Top 10 Books of the 2010s

January 26, 2020 — 12 Comments

The 2010s were for me the decade I learned to love reading. In 2015 I decided I wanted to read more – I read 17 books. The next year 52. In 2017, 100. And 100 again in 2018. In 2019 I wanted to read less and synthesize more, so I read 67.

Of the close to 400 books I read this decade, these are the 10 best. Or I should say – these 10 books changed my life in the 2010’s. They’re ranked in order of impact on my life. Because one thing I like more than reading, is sharing life-changing books with others!

1) The Next Story by Tim Challies

Of all the books on this list, this one probably changed me the most. When I read this in 2011 I was very addicted to this new technology called an iPhone.

The key to loosening its hold – trying to understand the “why.” What was I looking for in constantly checking my phone?

For me it was Informationism. Informationism is “a non-discerning vacuous faith in the collection and dissemination of information as a route to…personal happiness.” If I just read one more blog post on marriage, parenting, ministry…THAT would be the key that solves everything (can any other Enneagram 5s relate?).

Major takeaways:

Distraction is the biggest threat to my walk with God. “Distraction is the enemy of deep thinking.” A distracted life is a shallow life.

I believe that more information is what I need. When in fact, “More information may lead to less wisdom.” I need to take in less information and seek more wisdom.

“We need to devote more time to less things.”

The two chapters on distraction and the flood of information are worth the price of the book.

You can read my full GoodReads review here.

2) 12 Rules for Life by Jordan Peterson

No one has shaped my thinking more in the past few years than Jordan Peterson. In 12 Rules, Peterson is essentially asking – “How can one live the good life?” Though not a Christian, Jordan Peterson gets so much right. SO much. In his words:

  • We all fall short of the glory of God
  • We have missed the mark because of original sin
  • And the goal is to get back to walking with God
  • What do we do with our falling short?
  • Dr. Peterson’s answer is “grow the hell up.” He is unable to see grace.

The foreword by Dr. Norman Doidge ends on this intriguing note: “Perhaps, as unfamiliar and strange as it sounds, in the deepest part of our psyche, we all want to be judged.”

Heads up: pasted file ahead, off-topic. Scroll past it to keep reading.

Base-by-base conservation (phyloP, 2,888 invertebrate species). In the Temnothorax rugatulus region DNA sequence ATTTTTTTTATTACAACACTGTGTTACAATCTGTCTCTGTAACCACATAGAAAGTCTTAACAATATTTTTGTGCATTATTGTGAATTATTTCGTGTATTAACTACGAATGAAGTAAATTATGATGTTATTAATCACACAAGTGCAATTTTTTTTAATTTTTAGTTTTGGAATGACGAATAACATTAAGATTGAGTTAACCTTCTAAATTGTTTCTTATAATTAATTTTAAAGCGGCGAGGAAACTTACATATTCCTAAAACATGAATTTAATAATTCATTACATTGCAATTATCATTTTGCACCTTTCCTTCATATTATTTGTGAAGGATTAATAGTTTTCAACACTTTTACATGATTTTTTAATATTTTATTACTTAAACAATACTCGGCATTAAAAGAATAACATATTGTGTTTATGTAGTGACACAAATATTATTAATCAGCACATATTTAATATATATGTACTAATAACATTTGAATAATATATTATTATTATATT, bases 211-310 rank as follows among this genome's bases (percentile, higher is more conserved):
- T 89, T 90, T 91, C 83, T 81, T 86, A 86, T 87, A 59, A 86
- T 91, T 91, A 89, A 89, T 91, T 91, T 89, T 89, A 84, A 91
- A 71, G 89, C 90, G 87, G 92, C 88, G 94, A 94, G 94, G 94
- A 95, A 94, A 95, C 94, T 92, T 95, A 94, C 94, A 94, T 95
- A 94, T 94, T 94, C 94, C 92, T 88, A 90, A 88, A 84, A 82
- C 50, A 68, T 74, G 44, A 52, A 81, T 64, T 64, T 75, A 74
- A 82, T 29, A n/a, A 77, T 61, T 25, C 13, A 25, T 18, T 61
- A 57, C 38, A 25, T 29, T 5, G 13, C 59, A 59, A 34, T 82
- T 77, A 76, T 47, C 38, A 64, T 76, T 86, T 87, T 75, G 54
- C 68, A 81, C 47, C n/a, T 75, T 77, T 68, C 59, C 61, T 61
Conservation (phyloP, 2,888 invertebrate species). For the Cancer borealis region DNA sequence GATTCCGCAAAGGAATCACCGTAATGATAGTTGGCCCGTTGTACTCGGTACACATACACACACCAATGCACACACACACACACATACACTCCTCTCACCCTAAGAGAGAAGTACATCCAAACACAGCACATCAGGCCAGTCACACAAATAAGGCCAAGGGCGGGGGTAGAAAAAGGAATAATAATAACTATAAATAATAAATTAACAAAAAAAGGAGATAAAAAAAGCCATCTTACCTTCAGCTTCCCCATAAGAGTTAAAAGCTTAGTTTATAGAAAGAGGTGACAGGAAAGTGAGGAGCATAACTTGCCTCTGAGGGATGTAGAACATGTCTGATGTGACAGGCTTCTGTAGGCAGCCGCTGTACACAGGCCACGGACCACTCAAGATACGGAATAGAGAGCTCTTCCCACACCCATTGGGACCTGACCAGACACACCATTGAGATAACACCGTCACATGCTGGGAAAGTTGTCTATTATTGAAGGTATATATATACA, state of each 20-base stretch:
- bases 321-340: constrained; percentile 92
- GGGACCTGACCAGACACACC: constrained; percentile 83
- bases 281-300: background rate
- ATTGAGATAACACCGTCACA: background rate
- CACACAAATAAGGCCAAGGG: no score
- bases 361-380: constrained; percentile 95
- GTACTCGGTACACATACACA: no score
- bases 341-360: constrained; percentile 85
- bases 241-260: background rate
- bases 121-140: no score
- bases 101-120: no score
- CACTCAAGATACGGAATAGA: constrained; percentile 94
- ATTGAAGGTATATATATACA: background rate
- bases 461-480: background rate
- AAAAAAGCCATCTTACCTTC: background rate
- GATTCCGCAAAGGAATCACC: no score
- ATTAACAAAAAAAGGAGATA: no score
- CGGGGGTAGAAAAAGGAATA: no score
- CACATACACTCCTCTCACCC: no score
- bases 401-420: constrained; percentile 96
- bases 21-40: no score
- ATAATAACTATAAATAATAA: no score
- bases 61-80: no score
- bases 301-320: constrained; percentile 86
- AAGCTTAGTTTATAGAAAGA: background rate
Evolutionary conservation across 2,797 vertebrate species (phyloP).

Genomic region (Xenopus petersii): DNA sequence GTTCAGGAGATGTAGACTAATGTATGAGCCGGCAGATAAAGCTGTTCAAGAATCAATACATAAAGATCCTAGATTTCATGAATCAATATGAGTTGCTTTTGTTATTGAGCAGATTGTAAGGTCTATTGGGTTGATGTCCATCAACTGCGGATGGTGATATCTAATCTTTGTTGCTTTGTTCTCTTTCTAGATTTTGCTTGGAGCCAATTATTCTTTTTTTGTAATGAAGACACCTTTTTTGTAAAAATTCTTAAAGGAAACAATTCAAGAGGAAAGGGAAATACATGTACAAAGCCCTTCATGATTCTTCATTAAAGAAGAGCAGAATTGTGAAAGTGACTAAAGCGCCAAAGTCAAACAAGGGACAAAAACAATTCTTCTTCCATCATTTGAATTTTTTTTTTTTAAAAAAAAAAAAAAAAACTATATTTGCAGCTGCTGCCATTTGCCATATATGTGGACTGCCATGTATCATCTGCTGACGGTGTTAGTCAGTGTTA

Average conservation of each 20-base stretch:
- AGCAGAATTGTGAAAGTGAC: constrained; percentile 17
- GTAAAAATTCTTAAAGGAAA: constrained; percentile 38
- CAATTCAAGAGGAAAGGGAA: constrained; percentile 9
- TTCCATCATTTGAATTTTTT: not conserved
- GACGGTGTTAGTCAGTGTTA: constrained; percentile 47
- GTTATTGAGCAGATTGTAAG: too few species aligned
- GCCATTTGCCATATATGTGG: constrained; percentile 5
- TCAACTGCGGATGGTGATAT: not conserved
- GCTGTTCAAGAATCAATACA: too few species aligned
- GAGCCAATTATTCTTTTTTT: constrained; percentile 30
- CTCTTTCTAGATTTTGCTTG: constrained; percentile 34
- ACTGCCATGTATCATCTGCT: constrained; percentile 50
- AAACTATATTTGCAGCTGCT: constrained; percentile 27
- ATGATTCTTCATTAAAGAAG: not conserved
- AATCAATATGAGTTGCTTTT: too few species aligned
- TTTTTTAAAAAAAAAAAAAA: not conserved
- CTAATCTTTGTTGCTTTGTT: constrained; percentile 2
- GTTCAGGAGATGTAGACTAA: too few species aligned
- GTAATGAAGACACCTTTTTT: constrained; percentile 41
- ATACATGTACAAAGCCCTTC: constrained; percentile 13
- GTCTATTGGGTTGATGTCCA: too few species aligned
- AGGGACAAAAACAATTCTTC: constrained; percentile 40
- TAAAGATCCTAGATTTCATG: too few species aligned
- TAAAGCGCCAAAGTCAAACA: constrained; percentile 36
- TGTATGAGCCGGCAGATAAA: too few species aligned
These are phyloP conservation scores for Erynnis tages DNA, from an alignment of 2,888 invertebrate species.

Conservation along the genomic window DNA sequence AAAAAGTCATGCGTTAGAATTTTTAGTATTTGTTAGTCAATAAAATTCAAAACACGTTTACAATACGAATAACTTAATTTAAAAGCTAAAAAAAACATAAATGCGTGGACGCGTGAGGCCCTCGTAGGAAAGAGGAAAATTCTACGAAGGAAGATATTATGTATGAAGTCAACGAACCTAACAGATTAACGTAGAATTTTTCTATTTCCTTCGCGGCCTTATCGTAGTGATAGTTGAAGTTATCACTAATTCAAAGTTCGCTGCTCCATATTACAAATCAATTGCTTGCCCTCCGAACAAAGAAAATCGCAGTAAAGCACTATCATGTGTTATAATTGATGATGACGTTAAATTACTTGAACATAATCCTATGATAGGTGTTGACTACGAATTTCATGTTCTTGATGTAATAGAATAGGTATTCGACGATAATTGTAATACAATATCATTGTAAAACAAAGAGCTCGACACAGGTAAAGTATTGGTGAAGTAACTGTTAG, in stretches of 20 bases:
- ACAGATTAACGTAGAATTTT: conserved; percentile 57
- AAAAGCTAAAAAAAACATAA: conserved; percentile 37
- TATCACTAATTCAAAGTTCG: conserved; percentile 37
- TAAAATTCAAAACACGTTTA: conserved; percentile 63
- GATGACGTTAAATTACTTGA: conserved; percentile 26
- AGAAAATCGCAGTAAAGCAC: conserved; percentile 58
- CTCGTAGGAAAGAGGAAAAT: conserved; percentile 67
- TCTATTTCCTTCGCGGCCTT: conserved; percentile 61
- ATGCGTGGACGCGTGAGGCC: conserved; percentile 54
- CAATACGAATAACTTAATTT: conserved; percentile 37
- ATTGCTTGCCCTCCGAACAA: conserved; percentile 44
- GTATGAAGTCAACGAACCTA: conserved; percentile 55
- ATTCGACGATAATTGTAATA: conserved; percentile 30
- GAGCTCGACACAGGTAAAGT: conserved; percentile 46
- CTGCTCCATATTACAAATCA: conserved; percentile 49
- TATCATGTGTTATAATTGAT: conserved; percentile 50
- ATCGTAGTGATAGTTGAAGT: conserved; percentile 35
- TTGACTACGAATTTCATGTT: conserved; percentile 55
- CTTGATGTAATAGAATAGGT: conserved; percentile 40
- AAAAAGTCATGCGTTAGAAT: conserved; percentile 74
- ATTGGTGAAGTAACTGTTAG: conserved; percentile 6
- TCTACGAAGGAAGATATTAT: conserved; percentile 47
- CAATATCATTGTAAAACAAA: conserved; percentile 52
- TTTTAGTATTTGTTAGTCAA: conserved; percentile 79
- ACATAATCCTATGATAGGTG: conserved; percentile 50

You can read my full GoodReads review here.

3) The Epidemic by Robert Shaw M.D.

This is my favorite parenting book. As I spent much of the 2010’s parenting our 5 kids, this book was incredibly helpful. It’s not a Christian book but it provides a framework for parenting that is very helpful. A few key concepts:

  • Ages 1-4 are foundational
  • Children crave firm, consistent boundaries (they want to know what is permissible).
  • A child’s world must not revolve around themselves (they need to hear no in order to develop empathy and to learn to think of others first).
  • “There is almost no normal situation in which you should be asking your child’s permission” (ending sentences with “OK?”).
  • The key is always choosing to engage- to follow through on what you said you were going to do (and not ignore small disobedience). Even when you’re exhausted, if you said, “if you do that one more time I’m gonna_____” then if they do it one more time you must follow through.

4) The Harry Potter Series by JK Rowling

Besides being my all-time favorite work of fiction, this series, more than anything else, made me a reader.

I started reading it out of a combination of wanting to keep up with what my kids were reading (and loving!) and my wife encouraging me that I would really like it. I discovered something – reading is fun! Before reading Harry Potter, I hadn’t read a fiction book in over 15 years. I thought it was a waste of time. I’d read an occasional leadership or devotional book. But I was not a reader. 

Takeaway- the way to be a reader is to read what you want to, and slowly work your way into more challenging books!

5) Atomic Habits by James Clear

A major key to life is “to emphasize any single moment less and the accumulation of moments more.”

Few things have shaped my learning this decade more than the idea of habit: we are what we repeatedly do. I could have also listed The Power of Habit by Charles Duhigg. Power of Habit is more stories and the “why” behind habits. Atomic habits gives very practical ways to make small changes that will yield big results.

“If you want to predict where you’ll end up in life, [just] follow the curve of tiny gains/losses…how your daily choices will compound 10 years down the line. Are you spending less than you earn each month? Are you reading books & learning something new each day?”